5 Tips for a More Sustainable Thanksgiving

by Alissa Oliverson (SWAC Chair) November 2020

Trash Talk series from Sustainable Klamath, Solid Waste Action Committee (SWAC)

Americans throw away 25% more trash from Thanksgiving to New Year than any other time of year. But spending time with our loved ones and enjoying good food together doesn’t have to threaten the health of the environment that sustains us. This year, consider learning more about sustainability by joining Sustainable Klamath, and try out these tips for a more sustainable Thanksgiving.

  1. Reduce food waste.
    • Remember: what you scrape off your plate into the trash is a waste of the resources used to produce the food, and the hard-earned money you spent to buy it.
    • Shop wisely – buy only what you need. Make a list before you go.
    • Cook wisely – make enough but not too much. You can check out SaveTheFood.com and try out their free “Guest-Imator,” which will help you plan your meal for your exact number of guests and desired number of leftover meals.
    • Use smaller plates. Guests can still serve up seconds if they please, but smaller plates allow everyone to gauge their fullness more effectively. Not only will this save a lot of wasted food from the trash, but it will also help people avoid over-eating and packing on those pesky holiday pounds. Health is wealth!
    • Compost scraps like eggshells and potato skins, or food that has gone bad. Remember to keep meat and dairy products out of your compost.
  1. Cook a smaller turkey or perform a full pardon and go totally meat-free.
    • Around 200 million pounds of turkey meat is thrown away during Thanksgiving every year, contributing to climate change by increasing methane gas emissions from landfills.
    • Eating less meat is one of the most effective ways to combat climate change and preserve natural habitats.
    • The veggies that make up all those amazing side dishes require less water, land, and fuel to produce than turkey.
  1. Shop local.
    • Locally produced foods require fewer greenhouse gasses to get to you and they are often grown on smaller farms that use more sustainable methods.
    • Local foods are fresher because they don’t have to travel as far, and this often means they taste better.
    • Shopping local keeps money and jobs in our community’s economy.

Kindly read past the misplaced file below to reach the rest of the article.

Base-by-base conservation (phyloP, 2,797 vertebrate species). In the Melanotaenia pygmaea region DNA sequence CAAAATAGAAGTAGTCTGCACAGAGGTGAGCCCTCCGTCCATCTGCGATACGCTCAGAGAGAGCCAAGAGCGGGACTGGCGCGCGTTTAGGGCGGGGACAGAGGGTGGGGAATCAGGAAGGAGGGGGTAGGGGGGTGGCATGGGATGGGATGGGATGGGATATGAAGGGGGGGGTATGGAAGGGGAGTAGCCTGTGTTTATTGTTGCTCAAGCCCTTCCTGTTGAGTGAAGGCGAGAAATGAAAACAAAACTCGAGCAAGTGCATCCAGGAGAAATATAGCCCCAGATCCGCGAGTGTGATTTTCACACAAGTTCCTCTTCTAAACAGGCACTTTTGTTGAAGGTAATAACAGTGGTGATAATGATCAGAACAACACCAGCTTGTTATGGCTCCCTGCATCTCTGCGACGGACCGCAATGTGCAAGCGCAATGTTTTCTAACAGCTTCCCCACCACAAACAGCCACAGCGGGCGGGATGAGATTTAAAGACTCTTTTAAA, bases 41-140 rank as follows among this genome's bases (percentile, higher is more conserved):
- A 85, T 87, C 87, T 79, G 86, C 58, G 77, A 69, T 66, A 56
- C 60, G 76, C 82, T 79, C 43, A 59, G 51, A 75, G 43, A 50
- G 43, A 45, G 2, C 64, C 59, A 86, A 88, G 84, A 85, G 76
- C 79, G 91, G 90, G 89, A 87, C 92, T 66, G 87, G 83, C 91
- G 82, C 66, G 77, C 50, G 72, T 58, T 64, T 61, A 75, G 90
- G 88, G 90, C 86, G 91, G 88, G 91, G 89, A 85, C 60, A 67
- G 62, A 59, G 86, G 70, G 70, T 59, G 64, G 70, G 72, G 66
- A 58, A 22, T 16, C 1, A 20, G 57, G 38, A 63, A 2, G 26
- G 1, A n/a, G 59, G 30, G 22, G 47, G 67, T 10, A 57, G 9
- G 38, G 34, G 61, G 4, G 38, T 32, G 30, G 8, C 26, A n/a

1. If you’re a guest, bring your own reusable container for leftovers.
    • The times they are a changing, folks. It is not socially or environmentally conscious to expect your host to send you home with leftovers in a single-use take-out container, or on a single-use paper plate covered in aluminum foil. Just like you bring your own bag to the grocery store, bring your own container to Thanksgiving dinner.
    • Even with concerns of cleanliness/contamination amid the COVID-19 pandemic, expert epidemiologists, virologists, biologists, chemists, and doctors across the globe agree that with basic hygiene and cleaning methods, reusable containers are just as safe as their single-use counterparts.
  1. Refuse single-use tableware.
    • Each week, from Thanksgiving to New Year, Americans throw out 1million extra tons of trash. Paper/Styrofoam plates, plastic cups and silverware, and paper napkins seem tempting when you think about Thanksgiving clean up, but they are not recyclable, and they are devastating to the environment.
    • “Eco-friendly” plates and tableware that claim to be fully compostable or biodegradable are not necessarily a good idea either. Many of these products are made from plastic that has been synthesized from corn, and if they are not composted in a proper industrial facility, their claims are meaningless. The Klamath Basin does not have an industrial composting facility, so these products will still end up in the landfill.
    • Cloth napkins and reusable tableware are your best bet. Even after using water and energy to clean these items, they are still the more environmentally friendly options. Additionally, spending time with your loved ones on a clean-up task is a great way to build relationships. And after all, what else are the holidays for?

Sustainable Klamath is seeking volunteers and donors to help us continue to provide education and resources to the Klamath Basin. Please consider us during this charitable season and visit our website at SustainableKlamath.org to volunteer or donate.